If the transfer of equity is made as a result of an Order of the Court, then Insolvency Indemnity Insurance is not required. In other cases, where a property is being transferred at less than market value between joint owners, an Insolvency Act Indemnity Insurance policy may be required. This is something that that your lawyer will check with Bank of Ireland This is because, if the outgoing party is made bankrupt in the future, their Trustee in Bankruptcy could argue that they had transferred the property in order to avoid their creditors and apply to the Court to have the transaction set aside. If this happens, it could affect your lender or a future buyer from you as they would lose the property and the lender may not get back
what they have loaned to you. The Insolvency Act Indemnity Insurance policy only protects
lenders such as Bank of Ireland or future buyers from you. If there is no mortgage and the outgoing owner is made bankrupt, there is a risk to you that you could lose your home if the transfer is set aside. The cost of the Insolvency Act Indemnity Insurance policy is dependent on the valuation of the property at the conclusion of the transfer of equity transaction.
If you do not keep up the payments on your mortgage with Bank of Ireland your property may be repossessed.
Preparing the Transfer of Equity with a Bank of Ireland Mortgage
When it comes to preparing the the Land Registry documents your lawyer should in the ‘consideration’ panel choose the first option, if consideration is given; otherwise ignore the consideration panel altogether.
If Bank of Ireland is joining in the transfer to release someone from liability, put the release in the ‘additional provisions’ panel if someone is entering into a covenant relating to the charge, place it in the ‘additional provisions’ panel stamp duty land tax is not payable when there is no chargeable consideration for the transfer (Schedule 3, paragraph 1 of the Finance Act 2003). In the case of a transfer subject to a charge (even if the transfer is by way of gift) or if a property has been transferred for no value and there is an associated discharge, HMRC would view this as an assumption of an existing debt by the purchaser (Schedule 4, paragraph 8 of the Finance Act 2003) and stamp duty land tax may be payable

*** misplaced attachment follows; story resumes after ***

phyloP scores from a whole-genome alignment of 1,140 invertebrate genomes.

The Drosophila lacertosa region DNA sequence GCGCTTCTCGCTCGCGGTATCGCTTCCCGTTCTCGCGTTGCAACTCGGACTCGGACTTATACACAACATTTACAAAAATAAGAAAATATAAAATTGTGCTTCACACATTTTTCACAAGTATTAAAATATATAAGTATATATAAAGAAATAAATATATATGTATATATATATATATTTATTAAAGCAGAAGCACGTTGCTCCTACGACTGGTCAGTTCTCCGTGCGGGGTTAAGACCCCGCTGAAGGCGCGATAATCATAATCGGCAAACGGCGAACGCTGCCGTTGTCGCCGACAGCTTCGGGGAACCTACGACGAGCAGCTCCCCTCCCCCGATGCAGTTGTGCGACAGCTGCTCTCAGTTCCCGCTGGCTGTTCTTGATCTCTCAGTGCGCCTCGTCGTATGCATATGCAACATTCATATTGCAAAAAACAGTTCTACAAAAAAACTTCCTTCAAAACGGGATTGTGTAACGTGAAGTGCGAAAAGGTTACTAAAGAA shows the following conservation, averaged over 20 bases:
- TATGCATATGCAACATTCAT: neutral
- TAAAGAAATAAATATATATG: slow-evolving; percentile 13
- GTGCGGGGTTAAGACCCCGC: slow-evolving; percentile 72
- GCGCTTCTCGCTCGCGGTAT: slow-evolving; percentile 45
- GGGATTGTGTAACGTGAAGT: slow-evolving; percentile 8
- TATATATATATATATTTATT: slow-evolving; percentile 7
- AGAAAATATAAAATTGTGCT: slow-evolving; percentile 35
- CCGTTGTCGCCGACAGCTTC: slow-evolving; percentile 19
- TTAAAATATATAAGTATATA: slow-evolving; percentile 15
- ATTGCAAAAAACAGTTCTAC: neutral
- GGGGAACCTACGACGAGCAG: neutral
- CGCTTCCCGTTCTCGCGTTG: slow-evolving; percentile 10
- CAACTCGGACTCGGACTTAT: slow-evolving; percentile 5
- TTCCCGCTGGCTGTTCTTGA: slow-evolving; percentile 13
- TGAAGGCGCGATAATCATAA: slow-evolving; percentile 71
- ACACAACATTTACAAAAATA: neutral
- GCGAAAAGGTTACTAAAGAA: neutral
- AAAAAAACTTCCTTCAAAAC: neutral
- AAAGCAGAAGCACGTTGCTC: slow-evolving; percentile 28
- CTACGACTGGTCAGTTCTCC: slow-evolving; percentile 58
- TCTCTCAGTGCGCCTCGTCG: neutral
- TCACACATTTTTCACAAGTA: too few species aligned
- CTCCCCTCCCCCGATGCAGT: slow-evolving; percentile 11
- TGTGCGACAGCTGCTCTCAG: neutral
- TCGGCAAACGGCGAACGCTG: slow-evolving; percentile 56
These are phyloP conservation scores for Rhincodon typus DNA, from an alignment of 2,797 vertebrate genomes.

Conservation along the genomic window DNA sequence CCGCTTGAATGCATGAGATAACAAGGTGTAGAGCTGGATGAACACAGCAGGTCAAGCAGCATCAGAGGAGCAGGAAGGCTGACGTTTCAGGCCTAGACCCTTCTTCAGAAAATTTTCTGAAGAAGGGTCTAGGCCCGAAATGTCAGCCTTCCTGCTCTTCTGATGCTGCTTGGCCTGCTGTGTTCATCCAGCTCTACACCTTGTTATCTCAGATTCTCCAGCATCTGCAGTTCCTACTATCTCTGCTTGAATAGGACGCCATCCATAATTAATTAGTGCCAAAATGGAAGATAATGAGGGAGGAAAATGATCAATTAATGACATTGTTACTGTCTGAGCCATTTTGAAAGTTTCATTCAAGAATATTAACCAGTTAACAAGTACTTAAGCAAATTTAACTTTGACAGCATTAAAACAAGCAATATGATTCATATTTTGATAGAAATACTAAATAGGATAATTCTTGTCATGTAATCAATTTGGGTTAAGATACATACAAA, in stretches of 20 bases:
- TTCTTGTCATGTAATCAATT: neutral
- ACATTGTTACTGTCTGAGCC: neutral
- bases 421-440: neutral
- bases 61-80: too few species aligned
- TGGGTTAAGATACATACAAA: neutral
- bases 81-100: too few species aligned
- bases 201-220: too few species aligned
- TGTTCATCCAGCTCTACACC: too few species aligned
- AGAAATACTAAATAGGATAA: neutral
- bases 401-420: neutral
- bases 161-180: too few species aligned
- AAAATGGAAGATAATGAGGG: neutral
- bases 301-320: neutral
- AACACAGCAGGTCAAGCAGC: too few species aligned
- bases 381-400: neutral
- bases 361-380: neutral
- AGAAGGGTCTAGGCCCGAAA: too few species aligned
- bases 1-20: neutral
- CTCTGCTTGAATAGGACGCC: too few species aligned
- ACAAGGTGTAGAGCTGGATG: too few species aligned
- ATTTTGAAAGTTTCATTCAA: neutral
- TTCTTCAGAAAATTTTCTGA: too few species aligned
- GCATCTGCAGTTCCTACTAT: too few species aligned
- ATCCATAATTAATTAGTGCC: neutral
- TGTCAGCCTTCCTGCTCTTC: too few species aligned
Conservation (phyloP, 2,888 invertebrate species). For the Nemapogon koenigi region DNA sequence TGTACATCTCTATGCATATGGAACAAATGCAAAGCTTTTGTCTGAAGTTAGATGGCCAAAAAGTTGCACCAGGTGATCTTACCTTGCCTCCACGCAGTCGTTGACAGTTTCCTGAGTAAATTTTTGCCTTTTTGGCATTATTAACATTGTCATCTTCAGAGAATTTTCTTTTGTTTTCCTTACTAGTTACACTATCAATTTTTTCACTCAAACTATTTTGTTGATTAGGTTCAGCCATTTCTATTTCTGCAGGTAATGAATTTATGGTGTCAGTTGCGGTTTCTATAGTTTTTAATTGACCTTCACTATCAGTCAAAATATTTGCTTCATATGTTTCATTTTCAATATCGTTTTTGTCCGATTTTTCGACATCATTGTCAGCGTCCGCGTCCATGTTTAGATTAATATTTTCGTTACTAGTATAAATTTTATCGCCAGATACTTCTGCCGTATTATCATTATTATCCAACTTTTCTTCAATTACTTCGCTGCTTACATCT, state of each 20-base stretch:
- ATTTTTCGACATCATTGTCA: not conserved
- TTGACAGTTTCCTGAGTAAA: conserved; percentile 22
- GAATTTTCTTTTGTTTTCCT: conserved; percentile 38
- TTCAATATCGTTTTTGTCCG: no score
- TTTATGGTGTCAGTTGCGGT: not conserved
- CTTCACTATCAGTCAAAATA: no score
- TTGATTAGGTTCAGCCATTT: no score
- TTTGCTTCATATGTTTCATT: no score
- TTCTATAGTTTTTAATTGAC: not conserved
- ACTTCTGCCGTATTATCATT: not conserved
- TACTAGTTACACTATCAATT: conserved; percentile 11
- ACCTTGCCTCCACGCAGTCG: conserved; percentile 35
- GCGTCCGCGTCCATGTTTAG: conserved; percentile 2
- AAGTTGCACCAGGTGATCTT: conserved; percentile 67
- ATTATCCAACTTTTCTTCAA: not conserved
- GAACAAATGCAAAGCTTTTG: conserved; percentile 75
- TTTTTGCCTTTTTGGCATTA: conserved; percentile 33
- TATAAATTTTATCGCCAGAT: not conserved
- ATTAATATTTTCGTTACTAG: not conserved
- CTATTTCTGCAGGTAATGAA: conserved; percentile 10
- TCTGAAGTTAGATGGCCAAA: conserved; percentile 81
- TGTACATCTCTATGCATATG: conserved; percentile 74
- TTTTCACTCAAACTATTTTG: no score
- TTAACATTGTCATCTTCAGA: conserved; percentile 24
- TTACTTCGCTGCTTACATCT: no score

if you wish you may state in the ‘additional provisions’ panel that ‘This transfer is made subject to a charge dated… in favour of…’
On form AP1, your conveyancing solicitor should describe the transfer as ‘transfer of equity’ to assist Land Registry staff.
Content on this webpage is for general information and only applies to England and Wales. It does not constitute advice for members of the public who should contact their lawyer,mortgage broker, insurer and accountant for specific advice relating to transfer of equity. Whilst we endeavour to keep the information up to date and correct we do not make any representation or warranties of any kind about its completeness, accuracy, reliability or suitability. Any reliance you place on the information is strictly at your own risk. Lexsure will not be liable for any direct or indirect loss or damage arising out of or in connection with the use of this information.